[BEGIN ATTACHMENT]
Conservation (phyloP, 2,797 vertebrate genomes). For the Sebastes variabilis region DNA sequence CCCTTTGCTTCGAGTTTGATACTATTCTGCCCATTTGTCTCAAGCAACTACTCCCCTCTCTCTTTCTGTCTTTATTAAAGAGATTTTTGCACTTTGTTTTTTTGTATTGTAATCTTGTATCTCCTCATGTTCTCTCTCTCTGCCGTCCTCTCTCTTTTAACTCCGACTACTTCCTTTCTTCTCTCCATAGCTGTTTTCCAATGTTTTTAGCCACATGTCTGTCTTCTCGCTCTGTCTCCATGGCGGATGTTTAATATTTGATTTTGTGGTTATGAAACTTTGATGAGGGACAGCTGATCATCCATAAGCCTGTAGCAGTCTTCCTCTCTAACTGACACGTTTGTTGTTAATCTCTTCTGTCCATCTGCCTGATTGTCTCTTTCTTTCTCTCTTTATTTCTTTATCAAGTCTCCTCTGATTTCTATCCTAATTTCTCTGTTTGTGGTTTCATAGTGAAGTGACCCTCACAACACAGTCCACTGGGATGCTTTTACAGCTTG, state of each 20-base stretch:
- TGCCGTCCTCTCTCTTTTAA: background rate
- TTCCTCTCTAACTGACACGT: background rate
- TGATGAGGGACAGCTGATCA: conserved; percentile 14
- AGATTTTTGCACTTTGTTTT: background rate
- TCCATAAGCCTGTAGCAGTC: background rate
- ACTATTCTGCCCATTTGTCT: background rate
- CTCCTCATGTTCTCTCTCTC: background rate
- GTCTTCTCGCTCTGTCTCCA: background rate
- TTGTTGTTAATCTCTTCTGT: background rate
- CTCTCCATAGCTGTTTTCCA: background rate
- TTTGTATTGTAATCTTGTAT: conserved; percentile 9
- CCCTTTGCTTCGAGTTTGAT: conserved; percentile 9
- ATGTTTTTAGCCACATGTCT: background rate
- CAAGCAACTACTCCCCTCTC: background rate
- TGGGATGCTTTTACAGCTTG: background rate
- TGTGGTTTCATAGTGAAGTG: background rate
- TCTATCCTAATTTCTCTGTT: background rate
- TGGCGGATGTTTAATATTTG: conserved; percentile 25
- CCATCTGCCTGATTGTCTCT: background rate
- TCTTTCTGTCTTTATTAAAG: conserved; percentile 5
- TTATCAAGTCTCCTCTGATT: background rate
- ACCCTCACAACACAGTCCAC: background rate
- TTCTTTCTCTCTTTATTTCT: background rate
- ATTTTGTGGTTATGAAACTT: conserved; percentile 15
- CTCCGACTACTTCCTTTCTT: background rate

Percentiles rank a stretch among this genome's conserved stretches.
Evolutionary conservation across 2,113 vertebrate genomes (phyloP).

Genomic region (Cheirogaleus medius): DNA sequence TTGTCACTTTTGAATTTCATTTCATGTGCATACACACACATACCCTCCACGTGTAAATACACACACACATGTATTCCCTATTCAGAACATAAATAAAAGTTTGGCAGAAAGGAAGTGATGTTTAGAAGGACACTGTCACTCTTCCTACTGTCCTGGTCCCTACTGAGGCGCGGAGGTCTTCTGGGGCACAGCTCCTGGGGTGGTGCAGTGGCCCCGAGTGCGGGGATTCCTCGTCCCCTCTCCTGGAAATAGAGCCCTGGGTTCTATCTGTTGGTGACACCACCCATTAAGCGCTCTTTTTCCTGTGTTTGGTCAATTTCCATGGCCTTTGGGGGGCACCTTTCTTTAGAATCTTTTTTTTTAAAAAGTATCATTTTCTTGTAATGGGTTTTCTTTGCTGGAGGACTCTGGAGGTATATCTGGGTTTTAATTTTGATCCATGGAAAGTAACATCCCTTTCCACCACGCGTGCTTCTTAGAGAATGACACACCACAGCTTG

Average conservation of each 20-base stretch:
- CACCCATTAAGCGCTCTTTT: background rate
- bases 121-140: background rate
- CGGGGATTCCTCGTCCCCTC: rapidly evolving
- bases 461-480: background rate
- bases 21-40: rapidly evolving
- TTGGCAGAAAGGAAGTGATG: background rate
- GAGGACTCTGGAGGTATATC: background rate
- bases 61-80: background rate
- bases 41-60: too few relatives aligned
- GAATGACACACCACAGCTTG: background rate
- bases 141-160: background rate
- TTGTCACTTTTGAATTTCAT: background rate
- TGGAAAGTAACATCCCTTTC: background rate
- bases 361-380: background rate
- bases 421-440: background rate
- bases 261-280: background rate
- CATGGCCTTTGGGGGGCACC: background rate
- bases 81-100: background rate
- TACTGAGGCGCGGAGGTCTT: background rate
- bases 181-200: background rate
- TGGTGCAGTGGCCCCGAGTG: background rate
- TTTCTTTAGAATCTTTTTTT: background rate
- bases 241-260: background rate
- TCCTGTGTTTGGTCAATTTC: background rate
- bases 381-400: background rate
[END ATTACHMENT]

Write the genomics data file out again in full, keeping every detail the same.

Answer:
Conservation (phyloP, 2,797 vertebrate genomes). For the Sebastes variabilis region DNA sequence CCCTTTGCTTCGAGTTTGATACTATTCTGCCCATTTGTCTCAAGCAACTACTCCCCTCTCTCTTTCTGTCTTTATTAAAGAGATTTTTGCACTTTGTTTTTTTGTATTGTAATCTTGTATCTCCTCATGTTCTCTCTCTCTGCCGTCCTCTCTCTTTTAACTCCGACTACTTCCTTTCTTCTCTCCATAGCTGTTTTCCAATGTTTTTAGCCACATGTCTGTCTTCTCGCTCTGTCTCCATGGCGGATGTTTAATATTTGATTTTGTGGTTATGAAACTTTGATGAGGGACAGCTGATCATCCATAAGCCTGTAGCAGTCTTCCTCTCTAACTGACACGTTTGTTGTTAATCTCTTCTGTCCATCTGCCTGATTGTCTCTTTCTTTCTCTCTTTATTTCTTTATCAAGTCTCCTCTGATTTCTATCCTAATTTCTCTGTTTGTGGTTTCATAGTGAAGTGACCCTCACAACACAGTCCACTGGGATGCTTTTACAGCTTG, state of each 20-base stretch:
- TGCCGTCCTCTCTCTTTTAA: background rate
- TTCCTCTCTAACTGACACGT: background rate
- TGATGAGGGACAGCTGATCA: conserved; percentile 14
- AGATTTTTGCACTTTGTTTT: background rate
- TCCATAAGCCTGTAGCAGTC: background rate
- ACTATTCTGCCCATTTGTCT: background rate
- CTCCTCATGTTCTCTCTCTC: background rate
- GTCTTCTCGCTCTGTCTCCA: background rate
- TTGTTGTTAATCTCTTCTGT: background rate
- CTCTCCATAGCTGTTTTCCA: background rate
- TTTGTATTGTAATCTTGTAT: conserved; percentile 9
- CCCTTTGCTTCGAGTTTGAT: conserved; percentile 9
- ATGTTTTTAGCCACATGTCT: background rate
- CAAGCAACTACTCCCCTCTC: background rate
- TGGGATGCTTTTACAGCTTG: background rate
- TGTGGTTTCATAGTGAAGTG: background rate
- TCTATCCTAATTTCTCTGTT: background rate
- TGGCGGATGTTTAATATTTG: conserved; percentile 25
- CCATCTGCCTGATTGTCTCT: background rate
- TCTTTCTGTCTTTATTAAAG: conserved; percentile 5
- TTATCAAGTCTCCTCTGATT: background rate
- ACCCTCACAACACAGTCCAC: background rate
- TTCTTTCTCTCTTTATTTCT: background rate
- ATTTTGTGGTTATGAAACTT: conserved; percentile 15
- CTCCGACTACTTCCTTTCTT: background rate

Percentiles rank a stretch among this genome's conserved stretches.
Evolutionary conservation across 2,113 vertebrate genomes (phyloP).

Genomic region (Cheirogaleus medius): DNA sequence TTGTCACTTTTGAATTTCATTTCATGTGCATACACACACATACCCTCCACGTGTAAATACACACACACATGTATTCCCTATTCAGAACATAAATAAAAGTTTGGCAGAAAGGAAGTGATGTTTAGAAGGACACTGTCACTCTTCCTACTGTCCTGGTCCCTACTGAGGCGCGGAGGTCTTCTGGGGCACAGCTCCTGGGGTGGTGCAGTGGCCCCGAGTGCGGGGATTCCTCGTCCCCTCTCCTGGAAATAGAGCCCTGGGTTCTATCTGTTGGTGACACCACCCATTAAGCGCTCTTTTTCCTGTGTTTGGTCAATTTCCATGGCCTTTGGGGGGCACCTTTCTTTAGAATCTTTTTTTTTAAAAAGTATCATTTTCTTGTAATGGGTTTTCTTTGCTGGAGGACTCTGGAGGTATATCTGGGTTTTAATTTTGATCCATGGAAAGTAACATCCCTTTCCACCACGCGTGCTTCTTAGAGAATGACACACCACAGCTTG

Average conservation of each 20-base stretch:
- CACCCATTAAGCGCTCTTTT: background rate
- bases 121-140: background rate
- CGGGGATTCCTCGTCCCCTC: rapidly evolving
- bases 461-480: background rate
- bases 21-40: rapidly evolving
- TTGGCAGAAAGGAAGTGATG: background rate
- GAGGACTCTGGAGGTATATC: background rate
- bases 61-80: background rate
- bases 41-60: too few relatives aligned
- GAATGACACACCACAGCTTG: background rate
- bases 141-160: background rate
- TTGTCACTTTTGAATTTCAT: background rate
- TGGAAAGTAACATCCCTTTC: background rate
- bases 361-380: background rate
- bases 421-440: background rate
- bases 261-280: background rate
- CATGGCCTTTGGGGGGCACC: background rate
- bases 81-100: background rate
- TACTGAGGCGCGGAGGTCTT: background rate
- bases 181-200: background rate
- TGGTGCAGTGGCCCCGAGTG: background rate
- TTTCTTTAGAATCTTTTTTT: background rate
- bases 241-260: background rate
- TCCTGTGTTTGGTCAATTTC: background rate
- bases 381-400: background rate